Monday 14 June 2021
  • :
  • :

Deconstructing false notions of women-empowerment

It’s now just little over a century when women were struggling for recognition in a society dominated by male-centred ideologies, beliefs and practices.
Although much has been achieved, I still think that the women and the feminist movement have lost the plot. Such that the agenda for women emancipation is a replica of male-centred thinking, leaving women to constantly trail behind. It’s my firm believe that what hinders the empowerment of women, lies in the wrong conceptual frameworks.
In as much as there are many women (and men) who are staunch advocates of feminism, it’s an advocacy that suffers of intense ideological poverty.
This isn’t a criticism against women empowerment but that there’s need to conceptualise material that should give birth to truly unique women-empowerment.
At present the feminist movement (not indiscriminately) hasn’t made a clear distinction between the very structures that oppressed women and the kinds of changes it seeks to achieve.
In fact, the said changes are those that seek to assimilate women into the very structures that were used to disempower and oppress women.
Besides the aspect of conceptual poverty, is a deep lack of vision. Which is a failure to conceptualise society beyond the structures which we created to empower men. I’m particularly referring to how feminism has been transported without a clear contextual sifting, especially for the African context. Such that the African version of feminism suffers from conceptual struggles that are structured around Western problems.
I hear African feminist speak and one wonders whether they’re aware of the degree of the foreignness of the ideas that they’re advocating for.
The truth of the matter stands, that if we’re serious with the plight of women, then we need to think seriously.
We need to think in such a way as to device structures that are unique in addressing women issues. The current ideas that are purporting as pro-women in many ways are simply remoulded versions or empowering a male-oriented agenda.
Once women have been enabled to slot into these structures, they become assimilated and become nothing more than arm-chaired advocates.
Oppression of all sort, even women oppression, creates psychic paralysis which causes damages to one’s self-image. For centuries, male dominance in society did exactly that. So, don’t we think that for society to change, we’ll be required to engage different thinking patterns and structures? We all agree that that’s what needs to happen, but perhaps too lazy to sit an invent something unique for our own context.
This failure to adjust the conceptual structures is like the problem of many African states, after independence. We gained our freedom, but we failed to free ourselves conceptually from the very ideologies that were used to oppress us. As a result, African countries adopted government systems, policies, constitutions etc. and simply became rephrased them as ours.


At a conceptual level, such documents aren’t ours, they contain no spirit of culture, revolution and self-determination. Such that even after independence, we’re but people who adapted our lives and ways of thinking, in line with how the very oppressors wanted us to be.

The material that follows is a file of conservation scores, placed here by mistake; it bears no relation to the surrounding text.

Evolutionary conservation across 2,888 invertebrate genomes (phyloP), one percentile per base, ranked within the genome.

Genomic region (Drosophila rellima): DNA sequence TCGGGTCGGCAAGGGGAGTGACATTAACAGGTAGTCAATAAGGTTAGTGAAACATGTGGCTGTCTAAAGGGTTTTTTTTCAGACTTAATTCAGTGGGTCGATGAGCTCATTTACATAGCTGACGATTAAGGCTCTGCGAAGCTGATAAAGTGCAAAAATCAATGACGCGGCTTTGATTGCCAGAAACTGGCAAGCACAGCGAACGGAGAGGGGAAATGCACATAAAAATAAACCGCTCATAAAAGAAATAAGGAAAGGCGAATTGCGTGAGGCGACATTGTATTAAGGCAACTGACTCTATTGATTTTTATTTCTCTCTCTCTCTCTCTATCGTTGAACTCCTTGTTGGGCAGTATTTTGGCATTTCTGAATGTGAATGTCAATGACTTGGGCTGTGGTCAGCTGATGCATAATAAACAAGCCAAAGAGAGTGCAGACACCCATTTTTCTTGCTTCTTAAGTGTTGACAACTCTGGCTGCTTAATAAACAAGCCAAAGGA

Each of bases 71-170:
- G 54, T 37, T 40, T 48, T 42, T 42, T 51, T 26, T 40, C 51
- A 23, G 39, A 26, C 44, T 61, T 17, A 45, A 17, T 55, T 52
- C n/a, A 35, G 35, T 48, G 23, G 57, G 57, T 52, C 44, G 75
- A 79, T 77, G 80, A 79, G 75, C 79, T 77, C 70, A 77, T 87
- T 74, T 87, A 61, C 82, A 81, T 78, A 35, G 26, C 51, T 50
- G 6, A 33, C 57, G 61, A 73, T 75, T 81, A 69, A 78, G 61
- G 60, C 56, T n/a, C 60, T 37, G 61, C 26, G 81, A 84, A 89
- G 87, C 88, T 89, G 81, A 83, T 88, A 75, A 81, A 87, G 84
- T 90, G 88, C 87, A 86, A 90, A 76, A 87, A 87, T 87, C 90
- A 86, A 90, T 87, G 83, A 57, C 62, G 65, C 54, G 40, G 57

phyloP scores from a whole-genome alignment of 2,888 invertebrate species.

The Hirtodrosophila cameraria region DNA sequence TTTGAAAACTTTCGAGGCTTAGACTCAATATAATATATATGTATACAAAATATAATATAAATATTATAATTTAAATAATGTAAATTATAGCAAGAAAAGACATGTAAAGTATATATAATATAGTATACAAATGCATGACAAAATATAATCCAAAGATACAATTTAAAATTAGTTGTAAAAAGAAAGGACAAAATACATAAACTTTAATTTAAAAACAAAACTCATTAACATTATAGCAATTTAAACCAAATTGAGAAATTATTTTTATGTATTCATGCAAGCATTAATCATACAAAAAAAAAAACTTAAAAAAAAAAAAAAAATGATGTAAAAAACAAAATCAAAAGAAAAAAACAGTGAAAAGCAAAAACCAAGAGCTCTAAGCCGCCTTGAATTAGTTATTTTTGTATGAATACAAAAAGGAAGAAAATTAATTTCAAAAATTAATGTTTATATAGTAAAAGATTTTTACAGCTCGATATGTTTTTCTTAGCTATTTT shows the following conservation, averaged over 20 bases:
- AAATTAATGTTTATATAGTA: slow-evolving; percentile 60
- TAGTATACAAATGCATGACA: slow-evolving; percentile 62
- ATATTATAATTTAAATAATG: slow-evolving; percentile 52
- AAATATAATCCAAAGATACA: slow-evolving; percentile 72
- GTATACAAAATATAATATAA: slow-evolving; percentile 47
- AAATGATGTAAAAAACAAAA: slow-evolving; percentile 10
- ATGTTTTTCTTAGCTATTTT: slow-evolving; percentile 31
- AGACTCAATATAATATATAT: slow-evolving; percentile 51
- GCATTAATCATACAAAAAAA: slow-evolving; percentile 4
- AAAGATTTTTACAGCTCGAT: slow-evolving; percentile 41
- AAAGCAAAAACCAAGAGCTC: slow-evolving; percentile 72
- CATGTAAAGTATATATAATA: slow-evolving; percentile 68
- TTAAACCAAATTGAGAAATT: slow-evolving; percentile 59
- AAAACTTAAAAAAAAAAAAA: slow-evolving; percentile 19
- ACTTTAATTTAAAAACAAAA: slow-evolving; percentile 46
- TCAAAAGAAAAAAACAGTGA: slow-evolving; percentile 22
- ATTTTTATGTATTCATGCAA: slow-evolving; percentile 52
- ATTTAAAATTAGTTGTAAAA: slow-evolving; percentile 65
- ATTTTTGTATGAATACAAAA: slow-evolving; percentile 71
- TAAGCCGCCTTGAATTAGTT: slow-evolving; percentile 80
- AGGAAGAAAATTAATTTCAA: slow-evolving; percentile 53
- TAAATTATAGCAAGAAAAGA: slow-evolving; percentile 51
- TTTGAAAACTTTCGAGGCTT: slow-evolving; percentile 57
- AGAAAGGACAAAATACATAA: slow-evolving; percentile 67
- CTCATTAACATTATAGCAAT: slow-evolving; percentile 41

Thus, if we fail to deconstruct the conceptual enslavement that thinks within frameworks that were created for male-empowerment, women-empowerment, will simply be a male-replica. We’ve to come up with real aspects of empowerment and not slot women into structures where they are reduced to nothing more than mathematical entities.
It’s not women-empowerment to simply have a 50% female representation in parliament, numbers don’t indicate progress. This simply leads to assimilating women into political power structures, which don’t necessarily intend to do something radical about women-empowerment. Such assimilation into social, political and thinking frameworks that have been used to favour men, will only serve to prevent women from flourishing.
In the absence of a conceptual framework that is truly women-centred, whatever empowerment we speak of is a disempowerment of women. Such only creates hypothetical progress of women, reducing them to mere material forms and statistics but without tangible long-term changes.
What we need to see is true meaning of women-empowerment, that doesn’t measure itself by the standard and achievements of male-centred structures. If women-empowerment advocates trail in the conceptual foot tracks of those who created the structures that oppress women, such only provide fuel to continue the oppression and disempowerment of women. Women-empowerment isn’t a search of favour from male-centred systems, this is an issue of justice, righting the wrongs of history. But righting such a long-standing injustice, cannot be done by using the same conceptual frameworks.
We need a new and radical approach towards women-empowerment. One that sees this is an issue of justice and seeks to rewrite the narrative of women’s role and place in the scheme of human existence.
This will not happen based on borrowed ideologies and practices.
It will not happen by trailing in the neat tracks set by the very structures of oppression. This must begin as at having the mental raw material that thinks outside the limiting structures. We need thinking that would re-imagine society with women as part and parcel of it and not with women as afterthoughts that need to be catered for.

Disclaimer: These are my own opinions and do not represent the views of my employer or its associate.

Leave a Reply

Your email address will not be published. Required fields are marked *